Small trees and rocky outcrops dot the lush grassland of Whiggs Meadow prairie in Tennessee. A trail winds up its rolling slopes. Clouds billow across open sky.

Whigg's Meadow at Tellico Plains, Tennessee

Little House on the Prairie?  Let's do one better, here's a quote from a poem by American poet William Cullen Bryant:

These are the gardens of the Desert, these

The unshorn fields, boundless and beautiful,

For which the speech of England has no name— The Prairies.

Yeah, I'm a softy for a good old fashioned poem.  The word "prairie" derives from Old French "praerie" for meadow or grassland.  The grasslands of North America are magnificent tapestries of plants, both flowering and grasses. The grassland pictured above and below is Whigg's Meadow, in Tennessee, which is maintained by regular controlled burns.  This prairie is on top of a mountain in Tennessee, with views all 'round about.

The summit view from Whiggs Meadow overlooks mountains, rolling clouds and open sky against a landscape of yellow wildflowers and lush grasses.
Angelica triquinata, Filmy Angelica, attracts pollinating insects to its bloom. Rounded clusters of yellow-green flowers form rosettes atop its stalks.

There  is a video of the Rudbeckia buzzing and simply churning with butterflies and insects. It's too large a file to post here, but i will put it up on Youtube and link it here.

From a distance, the broad expanse seems all grass, but when you close in on the distant spots of color, life erupts, and it's all around the flowers.  Well, because that's what flowers do.  They attract life.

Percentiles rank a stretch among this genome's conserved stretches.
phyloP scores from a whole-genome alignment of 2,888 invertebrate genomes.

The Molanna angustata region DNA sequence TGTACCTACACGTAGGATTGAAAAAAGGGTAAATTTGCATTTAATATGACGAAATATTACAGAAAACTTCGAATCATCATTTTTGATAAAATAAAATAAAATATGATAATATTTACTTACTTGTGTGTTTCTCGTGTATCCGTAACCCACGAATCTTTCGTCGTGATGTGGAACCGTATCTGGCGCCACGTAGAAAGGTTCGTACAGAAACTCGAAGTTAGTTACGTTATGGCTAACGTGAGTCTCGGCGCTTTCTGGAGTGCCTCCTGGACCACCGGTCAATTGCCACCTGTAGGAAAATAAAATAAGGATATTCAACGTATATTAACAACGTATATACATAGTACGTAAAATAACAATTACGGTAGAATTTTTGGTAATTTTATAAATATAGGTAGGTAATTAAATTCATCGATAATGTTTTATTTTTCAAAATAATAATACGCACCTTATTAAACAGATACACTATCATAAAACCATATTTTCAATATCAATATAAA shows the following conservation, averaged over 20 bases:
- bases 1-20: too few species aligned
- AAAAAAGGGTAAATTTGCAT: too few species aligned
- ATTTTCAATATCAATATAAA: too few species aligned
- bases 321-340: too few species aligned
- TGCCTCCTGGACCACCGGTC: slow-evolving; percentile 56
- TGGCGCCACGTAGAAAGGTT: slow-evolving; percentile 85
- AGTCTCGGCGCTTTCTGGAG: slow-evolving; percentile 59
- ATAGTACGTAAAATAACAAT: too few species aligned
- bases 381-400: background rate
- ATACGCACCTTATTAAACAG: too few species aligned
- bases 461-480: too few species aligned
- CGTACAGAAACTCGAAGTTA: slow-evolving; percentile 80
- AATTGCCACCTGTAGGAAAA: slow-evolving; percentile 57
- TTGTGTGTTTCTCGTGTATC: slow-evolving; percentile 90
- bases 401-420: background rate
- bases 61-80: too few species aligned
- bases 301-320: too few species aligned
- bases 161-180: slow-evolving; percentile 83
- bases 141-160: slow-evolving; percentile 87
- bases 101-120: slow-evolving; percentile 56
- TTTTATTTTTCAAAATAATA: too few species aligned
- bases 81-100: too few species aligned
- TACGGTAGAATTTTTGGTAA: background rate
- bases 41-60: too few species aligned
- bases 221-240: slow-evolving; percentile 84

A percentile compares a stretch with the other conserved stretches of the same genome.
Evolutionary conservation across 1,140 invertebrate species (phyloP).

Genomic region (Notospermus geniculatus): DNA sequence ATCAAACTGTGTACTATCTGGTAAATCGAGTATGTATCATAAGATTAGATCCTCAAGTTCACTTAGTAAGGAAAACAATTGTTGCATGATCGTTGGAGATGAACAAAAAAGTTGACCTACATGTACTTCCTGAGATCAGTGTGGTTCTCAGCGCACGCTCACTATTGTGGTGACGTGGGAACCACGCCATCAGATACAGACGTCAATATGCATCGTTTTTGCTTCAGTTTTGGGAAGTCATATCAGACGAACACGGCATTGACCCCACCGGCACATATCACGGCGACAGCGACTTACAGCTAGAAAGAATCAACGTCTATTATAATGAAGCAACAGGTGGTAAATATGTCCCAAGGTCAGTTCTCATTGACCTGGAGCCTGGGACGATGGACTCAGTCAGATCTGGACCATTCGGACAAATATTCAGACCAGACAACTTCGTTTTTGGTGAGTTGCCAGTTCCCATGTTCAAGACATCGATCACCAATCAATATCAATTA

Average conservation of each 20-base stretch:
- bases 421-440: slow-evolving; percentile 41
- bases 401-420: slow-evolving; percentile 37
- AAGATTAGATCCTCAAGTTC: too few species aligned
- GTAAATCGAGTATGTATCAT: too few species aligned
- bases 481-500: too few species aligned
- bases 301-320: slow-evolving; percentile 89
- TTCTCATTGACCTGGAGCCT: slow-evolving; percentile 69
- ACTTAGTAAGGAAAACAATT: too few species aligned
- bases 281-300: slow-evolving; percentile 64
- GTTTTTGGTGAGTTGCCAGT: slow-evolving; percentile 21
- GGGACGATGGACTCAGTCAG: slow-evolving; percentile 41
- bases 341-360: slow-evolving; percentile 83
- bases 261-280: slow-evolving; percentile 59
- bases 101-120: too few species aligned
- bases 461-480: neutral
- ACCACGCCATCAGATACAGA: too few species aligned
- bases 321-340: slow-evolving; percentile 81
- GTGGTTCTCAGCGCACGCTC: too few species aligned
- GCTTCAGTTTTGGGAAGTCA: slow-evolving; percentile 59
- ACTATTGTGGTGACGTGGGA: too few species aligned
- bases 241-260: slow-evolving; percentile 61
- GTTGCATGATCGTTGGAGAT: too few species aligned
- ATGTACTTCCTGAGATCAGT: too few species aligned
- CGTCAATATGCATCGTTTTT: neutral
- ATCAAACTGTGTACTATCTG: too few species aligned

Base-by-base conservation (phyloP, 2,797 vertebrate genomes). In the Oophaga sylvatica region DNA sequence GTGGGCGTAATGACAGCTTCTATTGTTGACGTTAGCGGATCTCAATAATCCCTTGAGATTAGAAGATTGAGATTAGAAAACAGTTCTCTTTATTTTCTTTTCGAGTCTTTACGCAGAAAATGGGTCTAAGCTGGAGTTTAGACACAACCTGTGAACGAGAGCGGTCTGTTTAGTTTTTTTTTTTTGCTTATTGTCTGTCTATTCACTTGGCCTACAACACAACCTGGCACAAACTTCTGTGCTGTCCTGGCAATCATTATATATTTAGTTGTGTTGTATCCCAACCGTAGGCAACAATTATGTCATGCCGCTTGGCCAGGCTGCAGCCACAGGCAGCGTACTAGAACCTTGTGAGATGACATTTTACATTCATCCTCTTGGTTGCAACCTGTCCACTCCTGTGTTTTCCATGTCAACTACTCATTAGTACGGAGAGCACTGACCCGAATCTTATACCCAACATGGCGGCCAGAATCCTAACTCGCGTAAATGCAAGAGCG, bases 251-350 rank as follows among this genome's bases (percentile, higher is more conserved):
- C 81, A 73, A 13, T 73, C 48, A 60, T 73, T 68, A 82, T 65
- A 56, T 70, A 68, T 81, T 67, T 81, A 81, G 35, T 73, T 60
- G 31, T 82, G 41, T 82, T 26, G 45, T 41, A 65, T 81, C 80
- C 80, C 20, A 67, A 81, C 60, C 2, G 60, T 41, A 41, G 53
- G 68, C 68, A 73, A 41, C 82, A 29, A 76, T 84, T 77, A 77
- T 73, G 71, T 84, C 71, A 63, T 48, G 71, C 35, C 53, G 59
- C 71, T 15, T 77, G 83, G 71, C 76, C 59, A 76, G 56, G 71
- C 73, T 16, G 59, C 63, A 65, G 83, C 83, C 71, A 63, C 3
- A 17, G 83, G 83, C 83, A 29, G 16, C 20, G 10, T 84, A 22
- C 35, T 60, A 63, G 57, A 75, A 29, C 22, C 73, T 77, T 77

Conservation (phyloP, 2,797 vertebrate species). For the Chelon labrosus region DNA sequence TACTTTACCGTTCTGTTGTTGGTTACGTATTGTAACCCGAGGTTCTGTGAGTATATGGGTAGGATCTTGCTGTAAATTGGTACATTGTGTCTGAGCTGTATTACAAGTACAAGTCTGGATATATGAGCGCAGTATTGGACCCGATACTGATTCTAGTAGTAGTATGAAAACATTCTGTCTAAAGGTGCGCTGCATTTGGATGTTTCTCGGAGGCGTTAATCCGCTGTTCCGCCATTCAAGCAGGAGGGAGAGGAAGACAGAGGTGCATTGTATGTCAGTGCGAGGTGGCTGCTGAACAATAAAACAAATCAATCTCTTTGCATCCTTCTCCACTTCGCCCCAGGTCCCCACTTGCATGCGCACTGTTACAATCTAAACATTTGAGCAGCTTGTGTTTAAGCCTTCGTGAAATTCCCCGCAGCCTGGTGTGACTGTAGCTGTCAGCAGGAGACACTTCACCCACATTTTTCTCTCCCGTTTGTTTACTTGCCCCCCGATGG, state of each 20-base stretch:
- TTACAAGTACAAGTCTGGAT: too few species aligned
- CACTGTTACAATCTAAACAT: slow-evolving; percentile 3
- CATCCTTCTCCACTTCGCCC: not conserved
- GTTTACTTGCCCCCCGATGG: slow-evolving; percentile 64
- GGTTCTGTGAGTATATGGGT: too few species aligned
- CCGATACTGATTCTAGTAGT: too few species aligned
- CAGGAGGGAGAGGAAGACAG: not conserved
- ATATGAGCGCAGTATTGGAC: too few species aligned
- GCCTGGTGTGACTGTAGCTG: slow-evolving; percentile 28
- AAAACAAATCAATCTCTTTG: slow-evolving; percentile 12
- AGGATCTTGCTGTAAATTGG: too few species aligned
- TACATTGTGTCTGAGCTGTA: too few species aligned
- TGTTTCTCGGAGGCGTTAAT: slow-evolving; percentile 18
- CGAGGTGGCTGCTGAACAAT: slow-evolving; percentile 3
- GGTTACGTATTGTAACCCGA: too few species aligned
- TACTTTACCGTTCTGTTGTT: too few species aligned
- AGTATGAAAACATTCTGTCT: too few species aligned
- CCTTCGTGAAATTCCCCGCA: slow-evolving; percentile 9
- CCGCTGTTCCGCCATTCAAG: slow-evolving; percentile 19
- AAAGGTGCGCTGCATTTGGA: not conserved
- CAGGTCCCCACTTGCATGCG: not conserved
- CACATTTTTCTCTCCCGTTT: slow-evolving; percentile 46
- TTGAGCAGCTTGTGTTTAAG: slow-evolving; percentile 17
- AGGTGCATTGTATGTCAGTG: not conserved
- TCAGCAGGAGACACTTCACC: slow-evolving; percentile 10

Rudbeckia triloba, Brown-Eyed Susan, blooms bright yellow flowers amongst the lush green grasslands of Whiggs Meadow in Tellico Plains of Tennessee.

Ohoopee Dunes Prairie on a Right of Way:

This Prairie below is at the Ohoopee Dunes in Southeast Georgia in the Coastal Plain region.  It is also maintained by regular fires.  If there weren't any fires, the trees would slowly march into the space, and it would eventually become forested.  Forests aren't bad, don't get me wrong, but diversity is the spice that makes an ecosystem hum...and look at all these flowers!  Where there are flowers, there are pollinators.  Where there are pollinators, there are birds, toads, frogs, lizards, and spiders, and any number of things that eat insects.

The Ohoopee Dunes wetland area bursts with vibrant wildflowers in pink, white, and yellow among this lush green prairie in Georgia's coastal plain.

Coosa Prairie, Floyd County:

The next photo is from the Coosa Prairie in Northwest Georgia.  The bedrock in the Coosa Prairie is limestone, and many of the plants on the prairie are "calciphiles," plants that prefer or require high calcium soils.

A vibrant long-blooming flower of the Coosa prairie, American Blueheart, Buchnera americana, is one of many plants well adapted to its calcium-rich soil.